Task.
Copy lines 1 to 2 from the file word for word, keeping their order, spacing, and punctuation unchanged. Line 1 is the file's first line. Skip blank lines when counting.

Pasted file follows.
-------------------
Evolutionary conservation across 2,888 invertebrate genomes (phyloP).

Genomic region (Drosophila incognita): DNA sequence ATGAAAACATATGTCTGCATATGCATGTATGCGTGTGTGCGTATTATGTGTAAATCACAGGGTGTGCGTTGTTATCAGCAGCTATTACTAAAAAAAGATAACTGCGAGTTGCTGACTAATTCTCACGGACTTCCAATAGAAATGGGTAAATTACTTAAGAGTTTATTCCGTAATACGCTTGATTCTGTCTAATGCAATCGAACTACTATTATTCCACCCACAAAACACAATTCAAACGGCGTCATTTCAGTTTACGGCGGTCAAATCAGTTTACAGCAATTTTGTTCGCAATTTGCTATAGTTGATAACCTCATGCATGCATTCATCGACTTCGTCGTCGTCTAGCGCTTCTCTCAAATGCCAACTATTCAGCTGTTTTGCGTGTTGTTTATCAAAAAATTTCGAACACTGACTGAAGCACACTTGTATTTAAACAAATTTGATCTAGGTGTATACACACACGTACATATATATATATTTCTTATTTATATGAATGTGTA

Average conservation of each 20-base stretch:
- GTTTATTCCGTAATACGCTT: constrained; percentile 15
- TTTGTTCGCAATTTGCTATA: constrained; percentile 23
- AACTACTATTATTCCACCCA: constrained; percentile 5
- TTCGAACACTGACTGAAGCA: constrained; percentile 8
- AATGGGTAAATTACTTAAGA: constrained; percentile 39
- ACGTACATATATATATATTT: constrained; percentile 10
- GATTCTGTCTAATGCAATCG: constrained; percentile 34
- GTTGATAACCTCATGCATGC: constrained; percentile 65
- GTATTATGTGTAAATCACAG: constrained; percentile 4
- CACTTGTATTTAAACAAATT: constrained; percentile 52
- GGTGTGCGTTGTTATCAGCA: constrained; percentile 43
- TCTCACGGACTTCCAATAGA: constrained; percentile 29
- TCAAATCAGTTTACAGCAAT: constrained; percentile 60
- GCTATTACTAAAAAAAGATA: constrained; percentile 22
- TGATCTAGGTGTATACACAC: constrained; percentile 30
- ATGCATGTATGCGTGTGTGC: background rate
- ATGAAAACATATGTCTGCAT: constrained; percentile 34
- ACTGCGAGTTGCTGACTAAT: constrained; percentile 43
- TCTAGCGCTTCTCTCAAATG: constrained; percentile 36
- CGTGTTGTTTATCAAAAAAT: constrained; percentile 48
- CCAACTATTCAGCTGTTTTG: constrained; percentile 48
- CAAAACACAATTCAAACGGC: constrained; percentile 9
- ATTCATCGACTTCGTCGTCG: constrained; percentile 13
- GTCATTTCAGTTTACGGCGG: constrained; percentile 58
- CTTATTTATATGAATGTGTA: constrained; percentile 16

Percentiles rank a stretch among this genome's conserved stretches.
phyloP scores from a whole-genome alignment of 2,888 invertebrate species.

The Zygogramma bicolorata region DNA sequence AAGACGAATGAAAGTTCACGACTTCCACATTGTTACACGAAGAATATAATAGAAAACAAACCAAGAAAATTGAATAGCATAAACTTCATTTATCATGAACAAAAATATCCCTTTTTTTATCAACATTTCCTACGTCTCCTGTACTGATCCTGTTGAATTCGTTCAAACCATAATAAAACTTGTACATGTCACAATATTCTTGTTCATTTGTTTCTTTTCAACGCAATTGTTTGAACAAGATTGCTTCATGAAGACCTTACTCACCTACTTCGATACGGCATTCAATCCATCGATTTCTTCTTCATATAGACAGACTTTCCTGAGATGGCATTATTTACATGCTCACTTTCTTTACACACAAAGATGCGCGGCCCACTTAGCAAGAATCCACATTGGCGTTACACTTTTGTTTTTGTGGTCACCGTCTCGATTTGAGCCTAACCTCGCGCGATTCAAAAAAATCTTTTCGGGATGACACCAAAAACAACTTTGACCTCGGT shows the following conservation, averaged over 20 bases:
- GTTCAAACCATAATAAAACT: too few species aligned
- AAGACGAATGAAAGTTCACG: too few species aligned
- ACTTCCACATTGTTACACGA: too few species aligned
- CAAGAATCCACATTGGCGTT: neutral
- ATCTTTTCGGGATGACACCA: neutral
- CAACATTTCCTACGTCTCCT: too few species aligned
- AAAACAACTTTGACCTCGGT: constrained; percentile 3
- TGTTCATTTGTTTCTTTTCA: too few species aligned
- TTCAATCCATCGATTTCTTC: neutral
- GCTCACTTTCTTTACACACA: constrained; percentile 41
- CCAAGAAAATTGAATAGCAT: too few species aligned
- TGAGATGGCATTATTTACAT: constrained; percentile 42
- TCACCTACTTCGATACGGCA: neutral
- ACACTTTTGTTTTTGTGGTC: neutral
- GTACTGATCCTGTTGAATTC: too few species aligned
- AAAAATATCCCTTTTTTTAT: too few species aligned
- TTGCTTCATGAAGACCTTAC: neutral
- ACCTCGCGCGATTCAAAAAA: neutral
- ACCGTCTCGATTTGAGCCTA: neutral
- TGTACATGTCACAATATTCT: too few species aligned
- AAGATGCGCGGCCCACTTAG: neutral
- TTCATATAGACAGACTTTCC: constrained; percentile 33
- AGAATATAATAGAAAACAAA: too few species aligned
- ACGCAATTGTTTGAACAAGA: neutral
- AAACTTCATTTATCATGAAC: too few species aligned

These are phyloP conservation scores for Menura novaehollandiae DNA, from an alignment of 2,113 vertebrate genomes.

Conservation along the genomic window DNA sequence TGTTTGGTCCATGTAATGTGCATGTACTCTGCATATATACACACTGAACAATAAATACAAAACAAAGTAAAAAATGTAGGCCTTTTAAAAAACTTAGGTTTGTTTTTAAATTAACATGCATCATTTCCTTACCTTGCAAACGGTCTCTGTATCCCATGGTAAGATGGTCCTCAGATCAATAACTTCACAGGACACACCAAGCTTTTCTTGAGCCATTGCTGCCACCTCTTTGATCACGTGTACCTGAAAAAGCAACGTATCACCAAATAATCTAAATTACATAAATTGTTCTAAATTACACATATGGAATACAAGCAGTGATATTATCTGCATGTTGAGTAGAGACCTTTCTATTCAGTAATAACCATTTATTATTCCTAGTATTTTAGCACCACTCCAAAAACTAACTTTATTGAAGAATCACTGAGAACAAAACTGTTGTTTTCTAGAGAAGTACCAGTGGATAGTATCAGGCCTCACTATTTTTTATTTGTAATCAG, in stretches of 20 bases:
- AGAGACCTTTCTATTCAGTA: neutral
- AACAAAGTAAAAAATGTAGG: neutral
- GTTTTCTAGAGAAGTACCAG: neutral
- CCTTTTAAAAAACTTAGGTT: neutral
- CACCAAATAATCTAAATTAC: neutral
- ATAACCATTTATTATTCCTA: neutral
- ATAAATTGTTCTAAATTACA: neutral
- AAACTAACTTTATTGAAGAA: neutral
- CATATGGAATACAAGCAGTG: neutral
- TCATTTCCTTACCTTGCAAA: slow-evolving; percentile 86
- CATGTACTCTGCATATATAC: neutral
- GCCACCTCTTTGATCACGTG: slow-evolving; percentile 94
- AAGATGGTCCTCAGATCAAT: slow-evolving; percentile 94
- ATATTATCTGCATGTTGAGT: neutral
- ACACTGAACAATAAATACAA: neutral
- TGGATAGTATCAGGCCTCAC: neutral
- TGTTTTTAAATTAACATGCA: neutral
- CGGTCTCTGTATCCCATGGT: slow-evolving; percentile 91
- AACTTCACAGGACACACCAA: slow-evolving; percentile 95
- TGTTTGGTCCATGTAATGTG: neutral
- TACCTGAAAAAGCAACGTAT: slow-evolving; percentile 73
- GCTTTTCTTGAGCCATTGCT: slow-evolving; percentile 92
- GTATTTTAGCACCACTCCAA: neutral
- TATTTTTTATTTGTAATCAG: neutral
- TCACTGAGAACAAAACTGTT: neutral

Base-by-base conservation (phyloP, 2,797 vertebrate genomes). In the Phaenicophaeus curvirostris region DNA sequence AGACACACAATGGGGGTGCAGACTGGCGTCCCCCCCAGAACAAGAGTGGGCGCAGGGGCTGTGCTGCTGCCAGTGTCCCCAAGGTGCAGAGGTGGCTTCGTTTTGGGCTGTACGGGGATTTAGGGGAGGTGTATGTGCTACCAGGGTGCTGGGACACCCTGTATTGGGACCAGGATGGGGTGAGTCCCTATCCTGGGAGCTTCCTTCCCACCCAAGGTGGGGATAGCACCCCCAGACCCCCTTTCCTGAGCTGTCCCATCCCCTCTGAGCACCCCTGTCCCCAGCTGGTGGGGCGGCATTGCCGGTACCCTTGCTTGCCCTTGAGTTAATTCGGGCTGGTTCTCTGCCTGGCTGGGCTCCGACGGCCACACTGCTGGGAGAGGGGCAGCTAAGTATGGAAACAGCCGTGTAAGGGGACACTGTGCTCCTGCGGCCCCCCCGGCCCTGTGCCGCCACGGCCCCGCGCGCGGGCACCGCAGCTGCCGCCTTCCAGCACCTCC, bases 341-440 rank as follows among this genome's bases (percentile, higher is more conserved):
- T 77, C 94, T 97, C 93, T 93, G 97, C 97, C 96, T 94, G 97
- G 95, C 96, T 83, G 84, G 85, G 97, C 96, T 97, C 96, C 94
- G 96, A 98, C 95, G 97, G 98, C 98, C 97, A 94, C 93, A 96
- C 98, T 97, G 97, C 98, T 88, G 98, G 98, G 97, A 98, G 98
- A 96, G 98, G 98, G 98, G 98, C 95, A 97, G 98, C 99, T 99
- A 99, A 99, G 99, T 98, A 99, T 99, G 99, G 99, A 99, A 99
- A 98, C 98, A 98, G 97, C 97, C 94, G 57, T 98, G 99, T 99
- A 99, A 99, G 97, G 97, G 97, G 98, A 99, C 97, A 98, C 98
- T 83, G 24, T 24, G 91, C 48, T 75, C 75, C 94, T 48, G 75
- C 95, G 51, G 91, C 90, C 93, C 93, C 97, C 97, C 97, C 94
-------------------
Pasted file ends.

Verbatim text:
Evolutionary conservation across 2,888 invertebrate genomes (phyloP).

Genomic region (Drosophila incognita): DNA sequence ATGAAAACATATGTCTGCATATGCATGTATGCGTGTGTGCGTATTATGTGTAAATCACAGGGTGTGCGTTGTTATCAGCAGCTATTACTAAAAAAAGATAACTGCGAGTTGCTGACTAATTCTCACGGACTTCCAATAGAAATGGGTAAATTACTTAAGAGTTTATTCCGTAATACGCTTGATTCTGTCTAATGCAATCGAACTACTATTATTCCACCCACAAAACACAATTCAAACGGCGTCATTTCAGTTTACGGCGGTCAAATCAGTTTACAGCAATTTTGTTCGCAATTTGCTATAGTTGATAACCTCATGCATGCATTCATCGACTTCGTCGTCGTCTAGCGCTTCTCTCAAATGCCAACTATTCAGCTGTTTTGCGTGTTGTTTATCAAAAAATTTCGAACACTGACTGAAGCACACTTGTATTTAAACAAATTTGATCTAGGTGTATACACACACGTACATATATATATATTTCTTATTTATATGAATGTGTA